October 15, 2004—3:30 p.m.
New York, NY
Transcribed and edited by Molly Sheridan
Videotaped by Randy Nordschow
Listening to Nick Brooke’s work quickly becomes as compulsive an activity as the looping samples that function as its building blocks, mixed up with all manner of instrumental accompaniment, bits of sound effects, and deliberately plotted silences. Long after the pieces are over, the phrases echo on. It works like a drug, as maddening as it is addictive, and after an eventful hour chatting with Brooke, I find out that’s exactly how he wants it. It’s a way of “both administering adrenaline and morphine to the audience simultaneously, and doing that strategically,” he admits.
Brooke didn’t exactly come out of nowhere when his hour-long performance piece Tone Test was staged as part of last summer’s Lincoln Center Festival, but his work was a new discovery for many in the crowd and brought him to the attention of a wider audience. The 35-year-old composer’s reputation had been built mainly on his talent for cutting up and processing audio material and his inventive use of unusual instruments and bits of vintage machinery—calling cards that had attracted commissions and performances from the Paul Dresher Ensemble, the Nash Ensemble of London, Orchestra 2001, and Dan Druckman. A two-year fellowship to Central Java added additional layers to his evolving style after studying with Steve Mackey, Paul Lansky, Louis Andriessen, and Christian Wolff and earning degrees in music composition and philosophy from Oberlin and a Ph.D. from Princeton.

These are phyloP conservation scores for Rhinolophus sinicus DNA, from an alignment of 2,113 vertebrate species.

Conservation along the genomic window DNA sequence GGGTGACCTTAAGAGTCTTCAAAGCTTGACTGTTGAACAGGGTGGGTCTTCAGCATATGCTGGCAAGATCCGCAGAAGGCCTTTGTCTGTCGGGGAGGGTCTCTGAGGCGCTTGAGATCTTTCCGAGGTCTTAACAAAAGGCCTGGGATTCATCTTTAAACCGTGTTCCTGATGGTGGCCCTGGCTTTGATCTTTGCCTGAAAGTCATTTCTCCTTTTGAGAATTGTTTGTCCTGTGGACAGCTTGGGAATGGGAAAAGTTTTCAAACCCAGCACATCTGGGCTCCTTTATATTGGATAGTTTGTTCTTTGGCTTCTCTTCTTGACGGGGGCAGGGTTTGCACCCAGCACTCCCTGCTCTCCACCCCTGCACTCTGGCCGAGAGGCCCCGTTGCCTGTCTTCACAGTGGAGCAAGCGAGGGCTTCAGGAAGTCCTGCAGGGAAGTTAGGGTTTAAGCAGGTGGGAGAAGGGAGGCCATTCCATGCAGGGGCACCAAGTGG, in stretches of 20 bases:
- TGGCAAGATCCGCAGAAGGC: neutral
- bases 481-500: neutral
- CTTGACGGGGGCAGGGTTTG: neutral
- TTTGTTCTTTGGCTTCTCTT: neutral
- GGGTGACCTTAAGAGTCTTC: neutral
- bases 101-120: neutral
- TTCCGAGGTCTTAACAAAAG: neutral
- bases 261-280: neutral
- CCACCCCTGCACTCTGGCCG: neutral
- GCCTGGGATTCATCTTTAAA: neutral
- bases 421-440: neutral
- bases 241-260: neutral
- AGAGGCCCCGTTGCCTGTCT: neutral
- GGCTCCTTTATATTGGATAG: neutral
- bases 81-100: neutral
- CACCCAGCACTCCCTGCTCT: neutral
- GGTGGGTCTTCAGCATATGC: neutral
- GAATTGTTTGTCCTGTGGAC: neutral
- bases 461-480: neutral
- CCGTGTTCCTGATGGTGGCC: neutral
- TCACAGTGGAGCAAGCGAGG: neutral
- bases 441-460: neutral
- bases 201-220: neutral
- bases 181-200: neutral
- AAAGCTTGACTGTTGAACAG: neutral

Unlike composers for whom each work is a blank canvas, Brooke seems to be driven by overarching musical and philosophical questions regarding technology and performance practice, as well as a desire to understand by deconstructing. I hardly knew Brooke when we sat down for this interview, but after an hour in his company learning more about his artistry and his motivations, I can’t wait to hear what’s next.
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